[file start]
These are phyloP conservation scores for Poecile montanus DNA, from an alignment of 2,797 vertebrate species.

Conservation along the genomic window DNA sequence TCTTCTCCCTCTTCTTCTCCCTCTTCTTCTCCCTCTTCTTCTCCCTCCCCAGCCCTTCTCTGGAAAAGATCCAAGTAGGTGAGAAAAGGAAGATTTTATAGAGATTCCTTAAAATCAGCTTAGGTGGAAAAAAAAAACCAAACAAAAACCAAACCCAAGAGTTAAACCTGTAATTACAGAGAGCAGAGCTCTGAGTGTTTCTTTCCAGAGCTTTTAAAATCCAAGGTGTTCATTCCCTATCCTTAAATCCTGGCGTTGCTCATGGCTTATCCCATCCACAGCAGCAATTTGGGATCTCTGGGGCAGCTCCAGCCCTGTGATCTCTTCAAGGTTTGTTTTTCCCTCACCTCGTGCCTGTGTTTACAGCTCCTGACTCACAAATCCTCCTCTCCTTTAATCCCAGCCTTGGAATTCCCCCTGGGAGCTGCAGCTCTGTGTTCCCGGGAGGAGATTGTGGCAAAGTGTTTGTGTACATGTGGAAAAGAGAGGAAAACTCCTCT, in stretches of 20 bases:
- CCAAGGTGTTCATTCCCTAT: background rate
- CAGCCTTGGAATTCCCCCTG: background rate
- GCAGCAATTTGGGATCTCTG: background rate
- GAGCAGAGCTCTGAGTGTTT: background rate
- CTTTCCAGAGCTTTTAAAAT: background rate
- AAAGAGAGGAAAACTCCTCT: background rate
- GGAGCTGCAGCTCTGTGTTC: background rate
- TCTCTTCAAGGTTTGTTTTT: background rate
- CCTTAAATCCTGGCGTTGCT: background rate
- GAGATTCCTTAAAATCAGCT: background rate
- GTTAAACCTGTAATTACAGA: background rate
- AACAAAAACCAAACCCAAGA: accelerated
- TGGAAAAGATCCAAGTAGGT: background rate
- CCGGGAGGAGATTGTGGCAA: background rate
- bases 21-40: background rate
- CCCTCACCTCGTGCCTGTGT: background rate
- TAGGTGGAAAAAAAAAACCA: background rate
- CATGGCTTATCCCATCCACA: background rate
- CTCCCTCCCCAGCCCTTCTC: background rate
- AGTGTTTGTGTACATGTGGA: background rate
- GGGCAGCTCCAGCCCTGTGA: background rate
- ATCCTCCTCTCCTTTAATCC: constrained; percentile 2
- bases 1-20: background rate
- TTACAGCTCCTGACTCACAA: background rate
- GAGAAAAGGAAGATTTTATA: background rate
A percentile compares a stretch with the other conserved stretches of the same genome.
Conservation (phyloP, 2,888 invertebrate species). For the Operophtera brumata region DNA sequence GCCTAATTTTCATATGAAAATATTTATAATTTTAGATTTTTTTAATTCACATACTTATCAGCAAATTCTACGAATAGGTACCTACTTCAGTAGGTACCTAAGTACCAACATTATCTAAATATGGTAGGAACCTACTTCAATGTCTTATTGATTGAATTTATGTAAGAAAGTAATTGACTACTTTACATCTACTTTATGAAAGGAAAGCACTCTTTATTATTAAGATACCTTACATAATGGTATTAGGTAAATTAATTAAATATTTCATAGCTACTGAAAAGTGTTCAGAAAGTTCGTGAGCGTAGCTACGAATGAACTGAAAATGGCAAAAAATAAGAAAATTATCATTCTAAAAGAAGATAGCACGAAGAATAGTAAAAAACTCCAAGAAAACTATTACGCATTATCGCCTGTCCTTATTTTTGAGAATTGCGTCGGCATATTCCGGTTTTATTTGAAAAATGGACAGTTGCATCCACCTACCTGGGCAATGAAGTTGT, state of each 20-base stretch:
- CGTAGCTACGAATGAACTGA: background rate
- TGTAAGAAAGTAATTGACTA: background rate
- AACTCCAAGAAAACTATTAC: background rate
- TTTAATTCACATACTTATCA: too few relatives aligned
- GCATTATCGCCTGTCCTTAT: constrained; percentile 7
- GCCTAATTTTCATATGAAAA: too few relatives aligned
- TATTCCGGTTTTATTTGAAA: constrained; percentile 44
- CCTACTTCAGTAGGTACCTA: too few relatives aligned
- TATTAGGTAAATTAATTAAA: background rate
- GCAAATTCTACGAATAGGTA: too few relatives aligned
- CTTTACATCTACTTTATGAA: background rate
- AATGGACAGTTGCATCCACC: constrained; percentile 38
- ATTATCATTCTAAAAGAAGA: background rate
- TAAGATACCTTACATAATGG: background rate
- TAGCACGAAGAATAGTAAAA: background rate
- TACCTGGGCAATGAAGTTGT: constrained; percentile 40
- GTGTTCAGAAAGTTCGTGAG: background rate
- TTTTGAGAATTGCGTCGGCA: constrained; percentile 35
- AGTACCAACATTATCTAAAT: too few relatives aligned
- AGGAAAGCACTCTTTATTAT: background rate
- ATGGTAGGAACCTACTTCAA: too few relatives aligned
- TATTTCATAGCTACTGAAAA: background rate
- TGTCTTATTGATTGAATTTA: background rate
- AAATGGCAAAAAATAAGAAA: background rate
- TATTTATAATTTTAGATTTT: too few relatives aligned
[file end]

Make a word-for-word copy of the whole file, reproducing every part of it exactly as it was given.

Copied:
These are phyloP conservation scores for Poecile montanus DNA, from an alignment of 2,797 vertebrate species.

Conservation along the genomic window DNA sequence TCTTCTCCCTCTTCTTCTCCCTCTTCTTCTCCCTCTTCTTCTCCCTCCCCAGCCCTTCTCTGGAAAAGATCCAAGTAGGTGAGAAAAGGAAGATTTTATAGAGATTCCTTAAAATCAGCTTAGGTGGAAAAAAAAAACCAAACAAAAACCAAACCCAAGAGTTAAACCTGTAATTACAGAGAGCAGAGCTCTGAGTGTTTCTTTCCAGAGCTTTTAAAATCCAAGGTGTTCATTCCCTATCCTTAAATCCTGGCGTTGCTCATGGCTTATCCCATCCACAGCAGCAATTTGGGATCTCTGGGGCAGCTCCAGCCCTGTGATCTCTTCAAGGTTTGTTTTTCCCTCACCTCGTGCCTGTGTTTACAGCTCCTGACTCACAAATCCTCCTCTCCTTTAATCCCAGCCTTGGAATTCCCCCTGGGAGCTGCAGCTCTGTGTTCCCGGGAGGAGATTGTGGCAAAGTGTTTGTGTACATGTGGAAAAGAGAGGAAAACTCCTCT, in stretches of 20 bases:
- CCAAGGTGTTCATTCCCTAT: background rate
- CAGCCTTGGAATTCCCCCTG: background rate
- GCAGCAATTTGGGATCTCTG: background rate
- GAGCAGAGCTCTGAGTGTTT: background rate
- CTTTCCAGAGCTTTTAAAAT: background rate
- AAAGAGAGGAAAACTCCTCT: background rate
- GGAGCTGCAGCTCTGTGTTC: background rate
- TCTCTTCAAGGTTTGTTTTT: background rate
- CCTTAAATCCTGGCGTTGCT: background rate
- GAGATTCCTTAAAATCAGCT: background rate
- GTTAAACCTGTAATTACAGA: background rate
- AACAAAAACCAAACCCAAGA: accelerated
- TGGAAAAGATCCAAGTAGGT: background rate
- CCGGGAGGAGATTGTGGCAA: background rate
- bases 21-40: background rate
- CCCTCACCTCGTGCCTGTGT: background rate
- TAGGTGGAAAAAAAAAACCA: background rate
- CATGGCTTATCCCATCCACA: background rate
- CTCCCTCCCCAGCCCTTCTC: background rate
- AGTGTTTGTGTACATGTGGA: background rate
- GGGCAGCTCCAGCCCTGTGA: background rate
- ATCCTCCTCTCCTTTAATCC: constrained; percentile 2
- bases 1-20: background rate
- TTACAGCTCCTGACTCACAA: background rate
- GAGAAAAGGAAGATTTTATA: background rate
A percentile compares a stretch with the other conserved stretches of the same genome.
Conservation (phyloP, 2,888 invertebrate species). For the Operophtera brumata region DNA sequence GCCTAATTTTCATATGAAAATATTTATAATTTTAGATTTTTTTAATTCACATACTTATCAGCAAATTCTACGAATAGGTACCTACTTCAGTAGGTACCTAAGTACCAACATTATCTAAATATGGTAGGAACCTACTTCAATGTCTTATTGATTGAATTTATGTAAGAAAGTAATTGACTACTTTACATCTACTTTATGAAAGGAAAGCACTCTTTATTATTAAGATACCTTACATAATGGTATTAGGTAAATTAATTAAATATTTCATAGCTACTGAAAAGTGTTCAGAAAGTTCGTGAGCGTAGCTACGAATGAACTGAAAATGGCAAAAAATAAGAAAATTATCATTCTAAAAGAAGATAGCACGAAGAATAGTAAAAAACTCCAAGAAAACTATTACGCATTATCGCCTGTCCTTATTTTTGAGAATTGCGTCGGCATATTCCGGTTTTATTTGAAAAATGGACAGTTGCATCCACCTACCTGGGCAATGAAGTTGT, state of each 20-base stretch:
- CGTAGCTACGAATGAACTGA: background rate
- TGTAAGAAAGTAATTGACTA: background rate
- AACTCCAAGAAAACTATTAC: background rate
- TTTAATTCACATACTTATCA: too few relatives aligned
- GCATTATCGCCTGTCCTTAT: constrained; percentile 7
- GCCTAATTTTCATATGAAAA: too few relatives aligned
- TATTCCGGTTTTATTTGAAA: constrained; percentile 44
- CCTACTTCAGTAGGTACCTA: too few relatives aligned
- TATTAGGTAAATTAATTAAA: background rate
- GCAAATTCTACGAATAGGTA: too few relatives aligned
- CTTTACATCTACTTTATGAA: background rate
- AATGGACAGTTGCATCCACC: constrained; percentile 38
- ATTATCATTCTAAAAGAAGA: background rate
- TAAGATACCTTACATAATGG: background rate
- TAGCACGAAGAATAGTAAAA: background rate
- TACCTGGGCAATGAAGTTGT: constrained; percentile 40
- GTGTTCAGAAAGTTCGTGAG: background rate
- TTTTGAGAATTGCGTCGGCA: constrained; percentile 35
- AGTACCAACATTATCTAAAT: too few relatives aligned
- AGGAAAGCACTCTTTATTAT: background rate
- ATGGTAGGAACCTACTTCAA: too few relatives aligned
- TATTTCATAGCTACTGAAAA: background rate
- TGTCTTATTGATTGAATTTA: background rate
- AAATGGCAAAAAATAAGAAA: background rate
- TATTTATAATTTTAGATTTT: too few relatives aligned